Source: Remarkable Ohio
- Susan Koerner Wright, mother of Wilbur and Orville, enjoyed making things for and with her children. Reportedly, her husband Milton could not hammer a nail straight, and she was the handy person in the family. She often made toys for the children, and even put together some small appliances to make her household chores easier.
- In 1900, Dayton listed more inventions than any other city in the United States.
- John Patterson could not stand Charles Kettering, and would often fire him from his company, NCR. Edward Deeds would always hire him back.
- During rainy seasons, carriages would get stuck in the mud. To remedy this, huge logs were buried under the mud, lining Dayton streets in a “corduroy” fashion, preventing wagons and animals from sinking.
- Dayton has a history of big floods. In 1847, the levee broke as a result of residents near the river taking dirt from too close to the levee to fill potholes.
- James M. Cox, founder of Dayton Daily News, served two terms as Governor of Ohio. He also unsuccessfully ran for President of the United States in 1920.
- No unsolved murders occurred in Dayton in 1920.
- Julia Shaw Patterson Carnell believed Dayton should have an art museum. She opened one at St. Clair and Monument in 1920, with 3 exhibits being permanent. Seven years later she offered the city a large, Italian villa style building, finished in 1930. Julia paid the operating expenses for the Dayton Art Institute until she died in 1944.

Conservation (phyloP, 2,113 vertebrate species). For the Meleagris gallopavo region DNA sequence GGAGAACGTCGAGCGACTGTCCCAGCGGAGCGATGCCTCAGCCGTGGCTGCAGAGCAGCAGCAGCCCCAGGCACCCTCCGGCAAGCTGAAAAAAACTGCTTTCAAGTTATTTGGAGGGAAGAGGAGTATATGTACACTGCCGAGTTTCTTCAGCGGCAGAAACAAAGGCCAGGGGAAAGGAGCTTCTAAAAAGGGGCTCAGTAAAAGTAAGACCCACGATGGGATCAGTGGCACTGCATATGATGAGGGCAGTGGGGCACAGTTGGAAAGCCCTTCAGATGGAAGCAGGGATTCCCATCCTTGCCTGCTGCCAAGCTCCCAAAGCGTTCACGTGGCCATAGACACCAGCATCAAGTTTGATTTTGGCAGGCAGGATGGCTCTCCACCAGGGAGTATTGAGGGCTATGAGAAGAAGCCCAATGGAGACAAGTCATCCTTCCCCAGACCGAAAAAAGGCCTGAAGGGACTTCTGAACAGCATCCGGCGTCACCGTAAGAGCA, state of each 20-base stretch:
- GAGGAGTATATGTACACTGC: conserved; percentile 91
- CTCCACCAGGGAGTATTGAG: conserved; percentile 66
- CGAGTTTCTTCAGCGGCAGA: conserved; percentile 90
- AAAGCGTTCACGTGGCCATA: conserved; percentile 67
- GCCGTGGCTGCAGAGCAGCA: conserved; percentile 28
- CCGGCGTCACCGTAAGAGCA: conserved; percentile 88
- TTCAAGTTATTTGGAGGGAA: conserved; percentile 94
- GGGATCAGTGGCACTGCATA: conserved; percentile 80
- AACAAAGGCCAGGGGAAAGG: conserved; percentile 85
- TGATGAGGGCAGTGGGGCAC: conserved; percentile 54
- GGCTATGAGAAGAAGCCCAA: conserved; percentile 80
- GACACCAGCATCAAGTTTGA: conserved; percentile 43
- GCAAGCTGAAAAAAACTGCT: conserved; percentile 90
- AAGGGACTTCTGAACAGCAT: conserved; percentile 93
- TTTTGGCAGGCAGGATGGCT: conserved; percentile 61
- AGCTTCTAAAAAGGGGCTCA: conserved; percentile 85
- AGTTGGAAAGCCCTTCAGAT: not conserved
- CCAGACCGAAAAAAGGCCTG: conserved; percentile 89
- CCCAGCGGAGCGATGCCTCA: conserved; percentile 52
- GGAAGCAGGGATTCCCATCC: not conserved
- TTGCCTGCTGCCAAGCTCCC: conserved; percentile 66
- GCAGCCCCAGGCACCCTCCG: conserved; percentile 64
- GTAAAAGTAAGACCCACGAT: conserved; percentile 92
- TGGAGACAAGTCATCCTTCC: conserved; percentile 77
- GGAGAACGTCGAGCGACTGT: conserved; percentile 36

- In the late 1950s doctors at WPAFB were given an assignment – to pick out astronauts. Unsure of what astronauts were, they discussed with the government until they concluded that they were something like test pilots. Of the men recruited, they picked men who fit their criteria, arbitrary items such as age, size, height, etc. When the government reviewed the list, they asked why there was no marine on the list. The doctors had picked one out, but he was slightly older and slightly taller than their cutoff points. That man was John Glenn.
- The David Bernie family was listed in the Guinness Book of World Records in 1976 for having the most physicians in a single family. In the 1930s, General Practitioner David Bernie met Helen Kuhr. Helen’s brother Abe was a family doctor and his wife Hortense specialized in Pulmonary Medicine. Helen and David wed and had eight children. Of the three daughters, all three married doctors, and one became a doctor herself. All five of the boys became doctors. Of their fifteen grandchildren, about five of them became doctors.
- Washington Presbyterian Church Cemetery, located at the corner of Miamisburg-Centerville Road and Southwind Drive (next to Midas), holds 89 graves, including Revolutionary War General Williams Dodds. The graves range in dates from 1830 to 1898.
- Reverend David Winters organized the first reformed church located on Ludlow Street. For 17 years, he preached sermons in both English and German, with crowds so large that extra benches would be brought in for accommodation. Many couples wanted him to perform their wedding ceremony, as there was popular belief that any marriage over which he officiated would be prosperous. In his ministry, he married over 5,090 couples. Over time, he retired from the Ludlow Street church to focus on more rural churches until approached by a group of his friends, requesting that he help them found a German Reformed Church. Together with an Evangelical Lutheran Congregation in the neighborhood, the two denominations joined together to build a church. To honor their minister, they named the church David’s Church.